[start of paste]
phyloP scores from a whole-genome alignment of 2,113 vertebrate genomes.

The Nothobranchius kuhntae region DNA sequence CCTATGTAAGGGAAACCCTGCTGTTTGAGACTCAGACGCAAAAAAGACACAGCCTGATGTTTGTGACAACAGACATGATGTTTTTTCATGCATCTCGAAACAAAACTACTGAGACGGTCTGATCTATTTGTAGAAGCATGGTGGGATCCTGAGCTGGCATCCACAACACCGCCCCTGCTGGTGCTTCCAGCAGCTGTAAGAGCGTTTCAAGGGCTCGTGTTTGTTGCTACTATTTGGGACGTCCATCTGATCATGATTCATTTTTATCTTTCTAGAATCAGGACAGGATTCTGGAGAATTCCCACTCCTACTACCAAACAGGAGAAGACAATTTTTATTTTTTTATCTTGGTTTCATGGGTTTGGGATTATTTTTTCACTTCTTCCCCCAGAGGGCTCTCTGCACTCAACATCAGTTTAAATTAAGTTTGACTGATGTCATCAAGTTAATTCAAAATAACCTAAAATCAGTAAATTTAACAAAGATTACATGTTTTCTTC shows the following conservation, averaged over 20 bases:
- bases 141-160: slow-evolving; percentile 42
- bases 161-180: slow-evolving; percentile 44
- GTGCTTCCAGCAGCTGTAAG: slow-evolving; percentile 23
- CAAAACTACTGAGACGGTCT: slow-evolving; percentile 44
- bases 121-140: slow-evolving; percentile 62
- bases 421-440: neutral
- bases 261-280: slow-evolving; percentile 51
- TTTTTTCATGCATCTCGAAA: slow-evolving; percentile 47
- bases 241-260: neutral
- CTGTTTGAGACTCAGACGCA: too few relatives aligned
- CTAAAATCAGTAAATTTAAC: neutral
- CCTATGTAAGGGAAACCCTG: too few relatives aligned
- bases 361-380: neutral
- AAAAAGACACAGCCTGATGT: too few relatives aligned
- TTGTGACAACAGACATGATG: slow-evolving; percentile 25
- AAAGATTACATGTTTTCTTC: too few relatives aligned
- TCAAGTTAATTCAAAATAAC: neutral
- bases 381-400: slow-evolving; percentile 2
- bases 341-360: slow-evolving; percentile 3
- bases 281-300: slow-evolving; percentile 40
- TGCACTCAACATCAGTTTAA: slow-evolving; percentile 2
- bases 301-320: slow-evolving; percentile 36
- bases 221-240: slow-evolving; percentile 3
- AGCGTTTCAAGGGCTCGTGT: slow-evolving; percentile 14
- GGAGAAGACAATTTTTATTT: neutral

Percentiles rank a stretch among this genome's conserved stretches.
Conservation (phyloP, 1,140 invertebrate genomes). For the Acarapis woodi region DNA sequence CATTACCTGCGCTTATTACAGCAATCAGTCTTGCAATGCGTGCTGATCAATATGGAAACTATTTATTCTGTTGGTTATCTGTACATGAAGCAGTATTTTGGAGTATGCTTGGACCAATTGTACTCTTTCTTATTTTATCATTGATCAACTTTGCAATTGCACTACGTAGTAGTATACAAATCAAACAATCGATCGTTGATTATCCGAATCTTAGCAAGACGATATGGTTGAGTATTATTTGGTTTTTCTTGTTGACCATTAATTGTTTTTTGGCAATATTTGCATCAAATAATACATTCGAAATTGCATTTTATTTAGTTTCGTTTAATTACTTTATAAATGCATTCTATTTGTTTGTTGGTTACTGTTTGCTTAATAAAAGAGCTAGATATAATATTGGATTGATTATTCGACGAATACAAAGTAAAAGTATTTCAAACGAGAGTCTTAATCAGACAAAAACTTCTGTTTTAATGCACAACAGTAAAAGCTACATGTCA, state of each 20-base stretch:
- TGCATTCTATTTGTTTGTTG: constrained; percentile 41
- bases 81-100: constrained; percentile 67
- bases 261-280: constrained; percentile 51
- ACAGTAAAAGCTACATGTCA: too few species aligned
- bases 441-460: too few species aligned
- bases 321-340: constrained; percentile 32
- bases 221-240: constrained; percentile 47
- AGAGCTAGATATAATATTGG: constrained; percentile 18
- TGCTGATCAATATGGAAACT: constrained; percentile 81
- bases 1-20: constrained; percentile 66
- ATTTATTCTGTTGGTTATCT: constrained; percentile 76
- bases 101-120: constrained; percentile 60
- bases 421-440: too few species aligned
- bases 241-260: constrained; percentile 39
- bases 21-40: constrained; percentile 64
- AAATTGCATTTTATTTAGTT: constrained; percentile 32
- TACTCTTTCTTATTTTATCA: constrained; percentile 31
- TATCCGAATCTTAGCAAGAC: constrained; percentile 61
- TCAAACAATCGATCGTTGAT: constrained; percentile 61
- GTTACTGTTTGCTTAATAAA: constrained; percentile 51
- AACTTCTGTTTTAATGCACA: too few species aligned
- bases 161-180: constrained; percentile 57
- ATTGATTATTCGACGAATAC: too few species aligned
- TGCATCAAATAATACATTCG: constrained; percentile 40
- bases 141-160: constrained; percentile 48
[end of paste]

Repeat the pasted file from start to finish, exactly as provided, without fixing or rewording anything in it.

phyloP scores from a whole-genome alignment of 2,113 vertebrate genomes.

The Nothobranchius kuhntae region DNA sequence CCTATGTAAGGGAAACCCTGCTGTTTGAGACTCAGACGCAAAAAAGACACAGCCTGATGTTTGTGACAACAGACATGATGTTTTTTCATGCATCTCGAAACAAAACTACTGAGACGGTCTGATCTATTTGTAGAAGCATGGTGGGATCCTGAGCTGGCATCCACAACACCGCCCCTGCTGGTGCTTCCAGCAGCTGTAAGAGCGTTTCAAGGGCTCGTGTTTGTTGCTACTATTTGGGACGTCCATCTGATCATGATTCATTTTTATCTTTCTAGAATCAGGACAGGATTCTGGAGAATTCCCACTCCTACTACCAAACAGGAGAAGACAATTTTTATTTTTTTATCTTGGTTTCATGGGTTTGGGATTATTTTTTCACTTCTTCCCCCAGAGGGCTCTCTGCACTCAACATCAGTTTAAATTAAGTTTGACTGATGTCATCAAGTTAATTCAAAATAACCTAAAATCAGTAAATTTAACAAAGATTACATGTTTTCTTC shows the following conservation, averaged over 20 bases:
- bases 141-160: slow-evolving; percentile 42
- bases 161-180: slow-evolving; percentile 44
- GTGCTTCCAGCAGCTGTAAG: slow-evolving; percentile 23
- CAAAACTACTGAGACGGTCT: slow-evolving; percentile 44
- bases 121-140: slow-evolving; percentile 62
- bases 421-440: neutral
- bases 261-280: slow-evolving; percentile 51
- TTTTTTCATGCATCTCGAAA: slow-evolving; percentile 47
- bases 241-260: neutral
- CTGTTTGAGACTCAGACGCA: too few relatives aligned
- CTAAAATCAGTAAATTTAAC: neutral
- CCTATGTAAGGGAAACCCTG: too few relatives aligned
- bases 361-380: neutral
- AAAAAGACACAGCCTGATGT: too few relatives aligned
- TTGTGACAACAGACATGATG: slow-evolving; percentile 25
- AAAGATTACATGTTTTCTTC: too few relatives aligned
- TCAAGTTAATTCAAAATAAC: neutral
- bases 381-400: slow-evolving; percentile 2
- bases 341-360: slow-evolving; percentile 3
- bases 281-300: slow-evolving; percentile 40
- TGCACTCAACATCAGTTTAA: slow-evolving; percentile 2
- bases 301-320: slow-evolving; percentile 36
- bases 221-240: slow-evolving; percentile 3
- AGCGTTTCAAGGGCTCGTGT: slow-evolving; percentile 14
- GGAGAAGACAATTTTTATTT: neutral

Percentiles rank a stretch among this genome's conserved stretches.
Conservation (phyloP, 1,140 invertebrate genomes). For the Acarapis woodi region DNA sequence CATTACCTGCGCTTATTACAGCAATCAGTCTTGCAATGCGTGCTGATCAATATGGAAACTATTTATTCTGTTGGTTATCTGTACATGAAGCAGTATTTTGGAGTATGCTTGGACCAATTGTACTCTTTCTTATTTTATCATTGATCAACTTTGCAATTGCACTACGTAGTAGTATACAAATCAAACAATCGATCGTTGATTATCCGAATCTTAGCAAGACGATATGGTTGAGTATTATTTGGTTTTTCTTGTTGACCATTAATTGTTTTTTGGCAATATTTGCATCAAATAATACATTCGAAATTGCATTTTATTTAGTTTCGTTTAATTACTTTATAAATGCATTCTATTTGTTTGTTGGTTACTGTTTGCTTAATAAAAGAGCTAGATATAATATTGGATTGATTATTCGACGAATACAAAGTAAAAGTATTTCAAACGAGAGTCTTAATCAGACAAAAACTTCTGTTTTAATGCACAACAGTAAAAGCTACATGTCA, state of each 20-base stretch:
- TGCATTCTATTTGTTTGTTG: constrained; percentile 41
- bases 81-100: constrained; percentile 67
- bases 261-280: constrained; percentile 51
- ACAGTAAAAGCTACATGTCA: too few species aligned
- bases 441-460: too few species aligned
- bases 321-340: constrained; percentile 32
- bases 221-240: constrained; percentile 47
- AGAGCTAGATATAATATTGG: constrained; percentile 18
- TGCTGATCAATATGGAAACT: constrained; percentile 81
- bases 1-20: constrained; percentile 66
- ATTTATTCTGTTGGTTATCT: constrained; percentile 76
- bases 101-120: constrained; percentile 60
- bases 421-440: too few species aligned
- bases 241-260: constrained; percentile 39
- bases 21-40: constrained; percentile 64
- AAATTGCATTTTATTTAGTT: constrained; percentile 32
- TACTCTTTCTTATTTTATCA: constrained; percentile 31
- TATCCGAATCTTAGCAAGAC: constrained; percentile 61
- TCAAACAATCGATCGTTGAT: constrained; percentile 61
- GTTACTGTTTGCTTAATAAA: constrained; percentile 51
- AACTTCTGTTTTAATGCACA: too few species aligned
- bases 161-180: constrained; percentile 57
- ATTGATTATTCGACGAATAC: too few species aligned
- TGCATCAAATAATACATTCG: constrained; percentile 40
- bases 141-160: constrained; percentile 48